Coming to Christchurch to teach, or put your children through school?
You may want to think again after official data published today showed there has been a net outflow of families and older workers from the quake stricken city,
“There was a net outflow of children and their parents from Christchurch after the earthquake, and fewer young adults arrived for study.”
Over the two year period, the number of children between the ages of zero to 19 decreased by 9300, while the number of people between 35 and 49 decreased by 5700..”source
This is perhaps why 38 schools are either being closed or consolidated, prompting what has been spun as a “shake up” (poor choice of words) of education in the Canterbury region last month,
PM defends Christchurch school closures.
Controversial plans to shake up Canterbury’s education system will change before they are finalised, Prime Minister John Key says.
In his first remarks since the planned school closures were announced, Key said changing demographics, costly repair bills and ministry research were behind sweeping proposals to close 13 schools and put 25 through some form of merger… more here.
The proposed changes have angered many, as has the overall lack of a consultative approach in the rebuilding of Christchurch. Principal John Bangma was shocked at how he was told of the forthcoming changes,
” A Christchurch principal is appalled at how he and his colleagues were told their schools could close.
Principals are also upset they still have no idea about the rationale behind the proposals to close, merge and relocate their schools…”
One news report told how 500 principals were all brought together at a meeting in Lincoln hosted by Education Minister, Hekia Parata, and given coloured name badges to wear. They later found out the badges were colour coded according to the fate of their school.
“Linwood Intermediate School principal Lee Walker said he was appalled at the ministry’s handling of the event.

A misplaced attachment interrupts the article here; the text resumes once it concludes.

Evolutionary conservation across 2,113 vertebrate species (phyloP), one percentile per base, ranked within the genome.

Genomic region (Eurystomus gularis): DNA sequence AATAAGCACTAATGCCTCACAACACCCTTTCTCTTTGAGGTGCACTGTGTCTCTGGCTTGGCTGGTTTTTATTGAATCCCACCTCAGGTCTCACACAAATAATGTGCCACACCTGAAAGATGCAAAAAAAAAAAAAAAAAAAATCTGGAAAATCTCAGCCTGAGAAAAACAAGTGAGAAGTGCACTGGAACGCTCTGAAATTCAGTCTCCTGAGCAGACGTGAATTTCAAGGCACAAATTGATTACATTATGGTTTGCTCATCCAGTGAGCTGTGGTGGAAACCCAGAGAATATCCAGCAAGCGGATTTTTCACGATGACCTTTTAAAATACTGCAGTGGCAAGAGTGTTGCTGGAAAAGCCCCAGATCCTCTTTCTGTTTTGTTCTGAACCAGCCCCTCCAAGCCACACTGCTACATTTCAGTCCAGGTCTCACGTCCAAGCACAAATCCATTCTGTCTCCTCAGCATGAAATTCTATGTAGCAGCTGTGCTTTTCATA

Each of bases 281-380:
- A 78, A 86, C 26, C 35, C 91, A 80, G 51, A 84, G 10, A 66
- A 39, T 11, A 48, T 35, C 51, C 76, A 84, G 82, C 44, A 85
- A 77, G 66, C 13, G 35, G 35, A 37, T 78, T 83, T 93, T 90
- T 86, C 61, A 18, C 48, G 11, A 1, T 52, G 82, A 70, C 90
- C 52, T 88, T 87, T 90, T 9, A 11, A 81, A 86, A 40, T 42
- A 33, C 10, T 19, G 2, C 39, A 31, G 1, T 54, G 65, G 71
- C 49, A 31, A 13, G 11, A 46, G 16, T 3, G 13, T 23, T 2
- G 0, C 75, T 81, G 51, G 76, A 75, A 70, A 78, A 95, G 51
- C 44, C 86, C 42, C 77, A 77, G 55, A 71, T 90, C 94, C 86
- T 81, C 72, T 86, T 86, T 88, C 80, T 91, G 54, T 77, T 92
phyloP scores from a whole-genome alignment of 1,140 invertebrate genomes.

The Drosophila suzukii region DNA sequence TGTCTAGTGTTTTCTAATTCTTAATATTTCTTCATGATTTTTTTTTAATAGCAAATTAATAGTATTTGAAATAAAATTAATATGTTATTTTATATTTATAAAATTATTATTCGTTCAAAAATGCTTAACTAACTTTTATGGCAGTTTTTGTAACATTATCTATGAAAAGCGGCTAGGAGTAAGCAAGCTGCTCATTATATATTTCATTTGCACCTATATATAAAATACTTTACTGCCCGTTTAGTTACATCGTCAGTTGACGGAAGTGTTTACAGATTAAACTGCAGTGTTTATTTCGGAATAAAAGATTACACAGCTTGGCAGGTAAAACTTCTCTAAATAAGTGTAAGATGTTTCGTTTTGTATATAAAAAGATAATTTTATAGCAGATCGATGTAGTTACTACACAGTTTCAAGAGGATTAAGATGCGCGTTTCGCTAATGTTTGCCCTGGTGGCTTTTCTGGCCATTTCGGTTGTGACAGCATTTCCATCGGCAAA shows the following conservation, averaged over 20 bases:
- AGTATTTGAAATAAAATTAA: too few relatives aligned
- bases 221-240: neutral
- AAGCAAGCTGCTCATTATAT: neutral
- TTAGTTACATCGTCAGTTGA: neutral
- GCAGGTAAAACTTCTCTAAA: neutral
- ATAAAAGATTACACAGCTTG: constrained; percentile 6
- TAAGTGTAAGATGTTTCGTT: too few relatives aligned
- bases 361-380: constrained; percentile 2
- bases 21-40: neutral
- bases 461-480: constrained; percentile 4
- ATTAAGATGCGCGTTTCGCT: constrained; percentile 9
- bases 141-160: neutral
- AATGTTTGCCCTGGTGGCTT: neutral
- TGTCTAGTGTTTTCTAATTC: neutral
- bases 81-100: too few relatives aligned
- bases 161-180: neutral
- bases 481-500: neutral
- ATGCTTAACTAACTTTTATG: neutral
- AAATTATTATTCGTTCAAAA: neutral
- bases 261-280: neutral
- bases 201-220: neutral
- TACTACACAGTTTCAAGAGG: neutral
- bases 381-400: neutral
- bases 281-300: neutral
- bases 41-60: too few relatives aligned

After hearing Parata speak about a $1 billion investment in education in the region, he was given a pack of information which told him his school was proposed to close.
“There was this stunned silence going around the room. You could feel the anger build in the room.”
There was no information in the pack about what he was supposed to do next and when the proposed closure could happen.
“There was a lot of anger from people about how we have been told and treated.”…” more here
Coincidentally, a relative of Parata has lodged a final approval to open a new school in Christchurch but the minister said there was “no conflict of interest“,
A new Christchurch school, which will be run by a relative of Education Minister Hekia Parata, is waiting on government approval.
The school, Te Pa O Rakaihautu, was endorsed by the ministry just weeks before work began on the overhaul of the city’s education in October last year.
The Press understands the final application is lodged and awaiting approval. Te Pa is chaired by Parata’s second cousin, Rangimarie Parata Takurua, sparking accusations from Labour of a conflict of interest.
It will be a character school, which is similar to a charter school. Both are state-funded and have the power to develop their own way of teaching… more here
And if all that wasn’t enough to stretch Canterbury’s already stressed teaching staff there are problems with their pay too. Read Pay system leaves teacher with just $4, Stuff, 18 October 2012,
“The $29 million Novopay system was rolled out in August. The Press was contacted by dozens of school staff yesterday complaining about the system.
Among those who expressed concern was a teacher who was paid just $41 for two weeks of fulltime teaching.
”I am stressed, sleep-deprived and feel completely undervalued as a teacher,” she said.
”I certainly don’t feel like the enthusiastic, effective teacher that I want to be four weeks before my students sit their exams.”
Two others said they were waiting on substantial amounts of holiday pay.
Another two said they had not been paid for short-term relief work before the school holidays that began at the beginning of the month…”
Suggested further reading
Does this feel like the caring, socially inclusive country that you’d like it to be?
We’d like to hear from people in the education sector, or parents affected by these changes. Tell us how they are affecting you and your family. We’d also like to hear from people intending to migrate to Christchurch and would like to give them the opportunity to ask questions about education in the region,